On a snowy winter day, we crammed 18 people into a Chicago barbershop built for a dozen, so we could shoot the foldout magazine cover of Positively Aware’s annual HIV Drug Guide. It is always a challenge when you have to work with 13 subjects and have them all engaged, while maintaining the identity of the space and leaving room for the magazine logo, text, and the fold.
The Chicago-published magazine identified everyone with this fun photo below.
Chicago Magazine Photographer Behind-The-Scenes
This was a tight fit so I had to use a few tricks to make the light directional, while making it even enough to fix in post. I used a Profoto 5’ Octabox with a grid as my main light and then from the same general direction I used a Chimera strip box boomed kind of above the first chair to light the back of the room, then filled the whole scene with a D1 bounced off the ceiling—all of which I had to keep out of the final shot!
Front Cover Backstory from Positively Aware Magazine
The neighborhood barbershop can become a gathering place for a community. That was the concept for the cover of this year’s annual HIV Drug Guide as 13 people living with HIV took part in our photo shoot. They shared their experiences and insights:
Keith Marek, 70, diagnosed in 1992: “Stay on your meds. And if you’re not on meds, get onto treatment.”
Shayvonna Albrecht, 22: “Being HIV-positive is a regular thing for me because I was diagnosed shortly after I was born. I grew up going to a summer camp for positive kids and kids with positive family members. You are not alone. There are so many other people in the same situation, and so many ways to connect with them.”
LeSherri James, 35, living with HIV since 2000: “My two kids—I have a four-year-old son and a 14-year-old daughter—are what keep me going every day.”
D’Eva Longoria, health educator: “Make sure you have a support system, if you don’t have one, look for one—family, friends, a good community-based organization. Surround yourself with people who will keep you motivated! Empower yourself with all the right information and inform the people around you about HIV.”
Bruno Mondello, 49, diagnosed in 1987: “Information is key. I get information from my doctor’s office, reading publications such as Positively Aware, volunteering at HIV organizations, and attending seminars and workshops.”
Michael McNamara, 62, diagnosed in 1995: “Testing and treatment are so important. I’ve lost too many friends who didn’t seek the medical attention I did that saved my life.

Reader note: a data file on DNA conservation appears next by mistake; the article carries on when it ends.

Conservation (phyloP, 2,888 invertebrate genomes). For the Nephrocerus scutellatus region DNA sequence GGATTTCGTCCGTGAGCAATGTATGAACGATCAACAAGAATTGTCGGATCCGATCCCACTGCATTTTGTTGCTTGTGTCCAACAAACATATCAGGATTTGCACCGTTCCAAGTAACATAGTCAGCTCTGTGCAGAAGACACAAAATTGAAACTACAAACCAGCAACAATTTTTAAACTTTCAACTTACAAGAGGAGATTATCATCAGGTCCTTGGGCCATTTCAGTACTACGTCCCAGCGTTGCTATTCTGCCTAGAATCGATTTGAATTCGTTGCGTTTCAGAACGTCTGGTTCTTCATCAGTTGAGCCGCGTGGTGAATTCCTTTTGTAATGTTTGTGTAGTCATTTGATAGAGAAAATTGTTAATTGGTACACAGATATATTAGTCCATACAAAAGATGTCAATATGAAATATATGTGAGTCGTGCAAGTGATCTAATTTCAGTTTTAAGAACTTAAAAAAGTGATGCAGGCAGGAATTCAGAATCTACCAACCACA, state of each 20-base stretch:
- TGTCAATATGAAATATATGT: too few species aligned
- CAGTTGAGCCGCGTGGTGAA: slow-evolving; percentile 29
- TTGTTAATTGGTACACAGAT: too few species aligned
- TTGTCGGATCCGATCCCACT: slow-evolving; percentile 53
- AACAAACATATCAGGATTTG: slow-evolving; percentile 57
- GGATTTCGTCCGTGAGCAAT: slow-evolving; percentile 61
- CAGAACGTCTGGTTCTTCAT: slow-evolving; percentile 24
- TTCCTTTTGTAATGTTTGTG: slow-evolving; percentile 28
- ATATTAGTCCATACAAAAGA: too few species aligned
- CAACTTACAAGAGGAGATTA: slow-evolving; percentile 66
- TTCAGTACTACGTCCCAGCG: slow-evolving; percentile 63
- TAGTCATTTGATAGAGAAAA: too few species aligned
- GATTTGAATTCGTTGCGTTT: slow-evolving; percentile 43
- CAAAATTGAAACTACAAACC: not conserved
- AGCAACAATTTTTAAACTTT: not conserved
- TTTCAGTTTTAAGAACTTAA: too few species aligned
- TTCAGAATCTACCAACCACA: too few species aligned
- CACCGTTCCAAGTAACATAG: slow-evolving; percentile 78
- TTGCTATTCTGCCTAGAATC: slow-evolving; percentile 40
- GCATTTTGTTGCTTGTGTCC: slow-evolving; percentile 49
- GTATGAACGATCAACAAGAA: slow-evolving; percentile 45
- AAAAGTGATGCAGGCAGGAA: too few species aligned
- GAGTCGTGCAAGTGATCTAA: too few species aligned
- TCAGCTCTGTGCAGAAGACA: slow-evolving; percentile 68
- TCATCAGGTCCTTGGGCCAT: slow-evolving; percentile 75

Jimmy Simpson, 53: “The love of my dog Chip keeps me going. I work hard keeping me appointments, taking my meds, and going to the gym.”
Angelique Munro, 47, a transgender woman, entertainer/show director, HIV/AIDS advocate, and motivational speaker: “The state of HIV treatment is the best it has ever been and is improving every day, but the key is to know your status. Get tested regularly and learn how to protect yourself and your partners.”
Chad Hendry, 38, living with HIV eight years: “Even if I could, I wouldn’t change the journey that has brought me to this point. I love myself today—that wasn’t something I ever thought would be possible. I will forever be grateful to have been given another opportunity at life.”
Terry Lewis, 65, started treatment in 1994: “Plan on what you’re going to do 20 or 30 years from now. With today’s treatments, you’ll probably live to see old age, and you’ll need funds to live on.”
Sam Hoehnle, 35, HIV prevention and research worker; living with HIV seven years: “I want to enjoy and experience life to its fullest. My diagnosis was a wake-up call—enjoy life more fully.”
Annette Fields, 49, HIV-positive 24 years: “I was in a monogamous relationship with a man for about two years. During sex, we used condoms about 85% of the time. In November 1993 I found out he had died of complications from AIDS. The next month, I was diagnosed with HIV. I’m on a one-pill-a-day drug regimen and have a doctor I trust. I love that we can discuss what I need to do to stay healthy.”
Carlos Perez, 58, diagnosed in 1984: “Get onto treatment, and stay on treatment. If I can do it and become undetectable, you can do it.”
—Compiled by Rick Guasco
Special thanks to Greg Slade and Slade’s Barbershop, sladesbarbershop.com.